|Publication number||US6796628 B2|
|Application number||US 10/289,773|
|Publication date||Sep 28, 2004|
|Filing date||Nov 7, 2002|
|Priority date||Nov 7, 2002|
|Also published as||US20040090478|
|Publication number||10289773, 289773, US 6796628 B2, US 6796628B2, US-B2-6796628, US6796628 B2, US6796628B2|
|Inventors||John P. Miller|
|Original Assignee||Pitney Bowes Inc.|
|Export Citation||BiBTeX, EndNote, RefMan|
|Patent Citations (9), Referenced by (4), Classifications (5), Legal Events (4)|
|External Links: USPTO, USPTO Assignment, Espacenet|
This invention relates generally to ink jet printers, and, more particularly, to a mailing machine, including a printing device for printing on a surface that is not flat, such as an envelope.
Ink jet printing mechanisms are well known and have been adapted to a variety of applications and devices, such as: office printers, point of sale devices and postage metering systems. Generally, ink jet printing mechanisms include a print head with multiple ink jet nozzles. Each ink jet nozzle ejects a series of ink drops onto paper or other medium, each drop creating a dot on the paper, until a desired image is achieved.
Typically, a mailing machine utilizes the ink jet printing mechanism in conjunction with a postage metering system included in the mailing machine for dispensing postage. The dispensed postage can be represented as a digital postage indicia which can include a two-dimensional barcode. Automatic processing of a mailpiece requires that the two-dimensional barcode be scanned with a barcode optical recognition device. Accordingly, to be properly scanned, a barcode or other printed image cannot be distorted as viewed from a position normal to the mailpiece.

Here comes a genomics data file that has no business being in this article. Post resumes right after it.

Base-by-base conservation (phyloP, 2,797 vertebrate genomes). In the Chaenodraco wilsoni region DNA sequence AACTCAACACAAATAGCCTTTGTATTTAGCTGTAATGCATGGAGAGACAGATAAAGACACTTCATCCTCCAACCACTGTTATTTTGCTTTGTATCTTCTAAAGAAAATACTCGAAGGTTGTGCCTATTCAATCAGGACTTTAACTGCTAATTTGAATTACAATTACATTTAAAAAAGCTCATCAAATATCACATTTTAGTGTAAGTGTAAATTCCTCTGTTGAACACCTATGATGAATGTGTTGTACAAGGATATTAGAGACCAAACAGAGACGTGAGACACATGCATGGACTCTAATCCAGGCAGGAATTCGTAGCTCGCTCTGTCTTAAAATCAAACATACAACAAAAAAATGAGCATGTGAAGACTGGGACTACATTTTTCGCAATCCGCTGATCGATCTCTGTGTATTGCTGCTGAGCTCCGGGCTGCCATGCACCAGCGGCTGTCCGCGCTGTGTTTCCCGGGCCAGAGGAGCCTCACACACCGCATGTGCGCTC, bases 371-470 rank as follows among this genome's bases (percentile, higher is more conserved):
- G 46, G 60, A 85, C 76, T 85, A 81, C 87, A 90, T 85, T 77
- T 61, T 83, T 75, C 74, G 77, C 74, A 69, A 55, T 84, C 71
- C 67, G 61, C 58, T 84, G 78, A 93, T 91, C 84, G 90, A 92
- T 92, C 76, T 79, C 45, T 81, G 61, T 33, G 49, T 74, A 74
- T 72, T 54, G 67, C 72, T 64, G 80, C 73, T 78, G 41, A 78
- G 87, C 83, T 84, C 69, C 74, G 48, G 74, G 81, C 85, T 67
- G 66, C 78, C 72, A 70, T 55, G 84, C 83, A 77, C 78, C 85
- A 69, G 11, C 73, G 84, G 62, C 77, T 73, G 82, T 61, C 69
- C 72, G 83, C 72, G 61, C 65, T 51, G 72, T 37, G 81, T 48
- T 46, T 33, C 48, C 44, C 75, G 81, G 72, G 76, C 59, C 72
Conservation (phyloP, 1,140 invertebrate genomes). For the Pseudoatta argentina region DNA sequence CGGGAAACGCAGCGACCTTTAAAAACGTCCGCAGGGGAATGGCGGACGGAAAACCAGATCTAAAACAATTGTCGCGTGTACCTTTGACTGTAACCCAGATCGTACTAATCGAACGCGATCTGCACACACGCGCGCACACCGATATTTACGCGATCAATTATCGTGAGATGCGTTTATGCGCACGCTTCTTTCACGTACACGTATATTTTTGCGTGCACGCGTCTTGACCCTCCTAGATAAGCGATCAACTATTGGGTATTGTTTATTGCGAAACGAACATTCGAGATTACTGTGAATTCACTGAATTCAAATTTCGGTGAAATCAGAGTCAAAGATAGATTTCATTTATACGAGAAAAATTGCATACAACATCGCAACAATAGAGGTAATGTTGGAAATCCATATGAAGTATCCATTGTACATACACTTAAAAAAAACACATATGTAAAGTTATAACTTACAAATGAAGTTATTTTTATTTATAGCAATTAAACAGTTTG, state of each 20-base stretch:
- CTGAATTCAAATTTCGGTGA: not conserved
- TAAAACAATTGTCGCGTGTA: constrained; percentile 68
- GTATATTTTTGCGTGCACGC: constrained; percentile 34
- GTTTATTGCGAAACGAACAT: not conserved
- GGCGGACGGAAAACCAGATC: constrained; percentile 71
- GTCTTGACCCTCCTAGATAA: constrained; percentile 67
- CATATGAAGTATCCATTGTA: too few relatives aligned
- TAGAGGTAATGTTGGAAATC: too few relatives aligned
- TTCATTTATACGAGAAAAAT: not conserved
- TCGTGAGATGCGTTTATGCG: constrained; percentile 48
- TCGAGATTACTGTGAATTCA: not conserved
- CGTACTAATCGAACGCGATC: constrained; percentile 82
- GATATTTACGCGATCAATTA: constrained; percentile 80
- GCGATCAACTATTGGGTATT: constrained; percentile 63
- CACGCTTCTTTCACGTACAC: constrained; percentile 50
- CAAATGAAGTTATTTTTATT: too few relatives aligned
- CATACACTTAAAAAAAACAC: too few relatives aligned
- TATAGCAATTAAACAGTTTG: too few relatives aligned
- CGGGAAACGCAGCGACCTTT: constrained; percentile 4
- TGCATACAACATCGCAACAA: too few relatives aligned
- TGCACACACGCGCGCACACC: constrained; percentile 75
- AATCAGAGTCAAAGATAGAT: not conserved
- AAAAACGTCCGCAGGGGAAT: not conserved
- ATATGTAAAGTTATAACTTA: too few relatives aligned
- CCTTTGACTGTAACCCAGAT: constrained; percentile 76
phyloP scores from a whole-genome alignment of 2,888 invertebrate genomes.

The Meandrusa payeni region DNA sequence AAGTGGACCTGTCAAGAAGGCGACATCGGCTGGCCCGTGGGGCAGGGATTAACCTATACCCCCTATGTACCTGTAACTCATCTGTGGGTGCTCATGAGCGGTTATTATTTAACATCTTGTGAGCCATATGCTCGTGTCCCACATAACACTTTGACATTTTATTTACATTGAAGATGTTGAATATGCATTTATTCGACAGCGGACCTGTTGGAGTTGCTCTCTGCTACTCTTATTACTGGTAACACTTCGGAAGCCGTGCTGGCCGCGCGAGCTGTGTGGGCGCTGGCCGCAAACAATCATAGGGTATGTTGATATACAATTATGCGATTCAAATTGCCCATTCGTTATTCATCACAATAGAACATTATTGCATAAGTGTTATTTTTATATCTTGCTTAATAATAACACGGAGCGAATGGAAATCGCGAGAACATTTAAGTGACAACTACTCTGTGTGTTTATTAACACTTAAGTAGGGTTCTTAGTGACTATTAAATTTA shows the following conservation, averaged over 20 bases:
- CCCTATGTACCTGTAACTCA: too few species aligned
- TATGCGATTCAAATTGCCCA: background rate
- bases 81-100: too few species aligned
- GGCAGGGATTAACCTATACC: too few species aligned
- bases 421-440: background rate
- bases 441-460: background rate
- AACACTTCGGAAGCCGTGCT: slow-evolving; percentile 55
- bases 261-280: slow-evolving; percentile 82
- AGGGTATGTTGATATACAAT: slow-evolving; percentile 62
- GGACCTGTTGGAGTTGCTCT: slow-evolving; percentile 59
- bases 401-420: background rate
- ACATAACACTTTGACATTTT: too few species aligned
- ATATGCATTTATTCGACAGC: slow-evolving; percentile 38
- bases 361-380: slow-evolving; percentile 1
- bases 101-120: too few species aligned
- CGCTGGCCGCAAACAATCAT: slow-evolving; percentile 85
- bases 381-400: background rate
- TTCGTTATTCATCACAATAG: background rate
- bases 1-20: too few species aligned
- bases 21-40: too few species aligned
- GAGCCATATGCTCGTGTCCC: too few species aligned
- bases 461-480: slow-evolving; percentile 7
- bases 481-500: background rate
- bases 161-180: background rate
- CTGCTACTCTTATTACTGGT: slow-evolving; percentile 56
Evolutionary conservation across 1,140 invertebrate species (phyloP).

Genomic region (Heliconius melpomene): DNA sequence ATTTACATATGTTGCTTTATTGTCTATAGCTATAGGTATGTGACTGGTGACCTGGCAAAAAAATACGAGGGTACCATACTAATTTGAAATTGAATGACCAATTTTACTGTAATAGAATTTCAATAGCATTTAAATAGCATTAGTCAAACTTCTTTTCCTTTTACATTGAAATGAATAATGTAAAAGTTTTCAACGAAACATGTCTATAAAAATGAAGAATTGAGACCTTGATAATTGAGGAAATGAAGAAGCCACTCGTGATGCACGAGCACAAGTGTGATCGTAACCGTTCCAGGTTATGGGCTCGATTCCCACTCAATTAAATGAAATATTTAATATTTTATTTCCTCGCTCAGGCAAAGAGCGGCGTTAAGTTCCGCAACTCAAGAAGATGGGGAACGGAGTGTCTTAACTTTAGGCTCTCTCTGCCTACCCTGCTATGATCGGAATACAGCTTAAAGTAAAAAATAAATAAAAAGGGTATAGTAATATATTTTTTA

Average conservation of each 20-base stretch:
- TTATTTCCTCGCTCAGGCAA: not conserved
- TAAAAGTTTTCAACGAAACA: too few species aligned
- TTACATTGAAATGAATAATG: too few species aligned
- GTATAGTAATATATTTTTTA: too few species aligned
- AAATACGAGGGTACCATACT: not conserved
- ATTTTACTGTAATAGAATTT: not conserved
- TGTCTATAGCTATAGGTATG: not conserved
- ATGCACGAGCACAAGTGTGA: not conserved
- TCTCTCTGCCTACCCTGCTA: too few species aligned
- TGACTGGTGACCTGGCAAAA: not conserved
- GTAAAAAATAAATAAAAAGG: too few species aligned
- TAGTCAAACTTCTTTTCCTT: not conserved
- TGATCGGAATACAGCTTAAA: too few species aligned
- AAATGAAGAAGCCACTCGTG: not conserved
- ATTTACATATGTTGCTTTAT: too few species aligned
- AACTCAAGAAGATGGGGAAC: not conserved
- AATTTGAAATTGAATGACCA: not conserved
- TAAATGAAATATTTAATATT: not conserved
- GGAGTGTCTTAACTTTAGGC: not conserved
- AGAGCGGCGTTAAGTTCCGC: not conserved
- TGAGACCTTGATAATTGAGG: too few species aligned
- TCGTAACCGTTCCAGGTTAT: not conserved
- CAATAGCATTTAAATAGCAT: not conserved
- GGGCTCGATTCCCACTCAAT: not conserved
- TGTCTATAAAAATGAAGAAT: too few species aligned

However, the surface of an envelope traversing a mailing machine typically will not be flat. Placing ink jet dots on a surface that is not flat can cause irregularities and distortions. Distortions can occur, for example, when an irregular topography on a printing surface results in some ink droplets emitted from ink jet nozzles to have a longer fly time than other ink droplets. The transport speed of the mailing machine will continue to move the mail piece at transport speed during the fly time of the ink droplets. The combination of the transport speed and the increased fly time of one droplet relative to another droplet causes a printed image to be warped as viewed from a normal position.
Therefore, it would be advantageous to provide apparatus and methods that overcame the drawbacks of the prior art. In particular, it would be desirable to provide apparatus and methods that facilitate accurate printing of an image on an uneven print surface.
Accordingly, to alleviate problems inherent in the prior art, the present invention introduces systems and methods to facilitate printing on a media surface.
According to some embodiments, a topography of a print surface on a media is determined. A firing time of a print nozzle is then adjusted based upon the determined topography.
Additional aspects and advantages of the invention will set forth in the description that follows, and in part will be obvious from the description, or may be learned by practice of the invention. Various features and embodiments are further described in the following figures, descriptions and claims.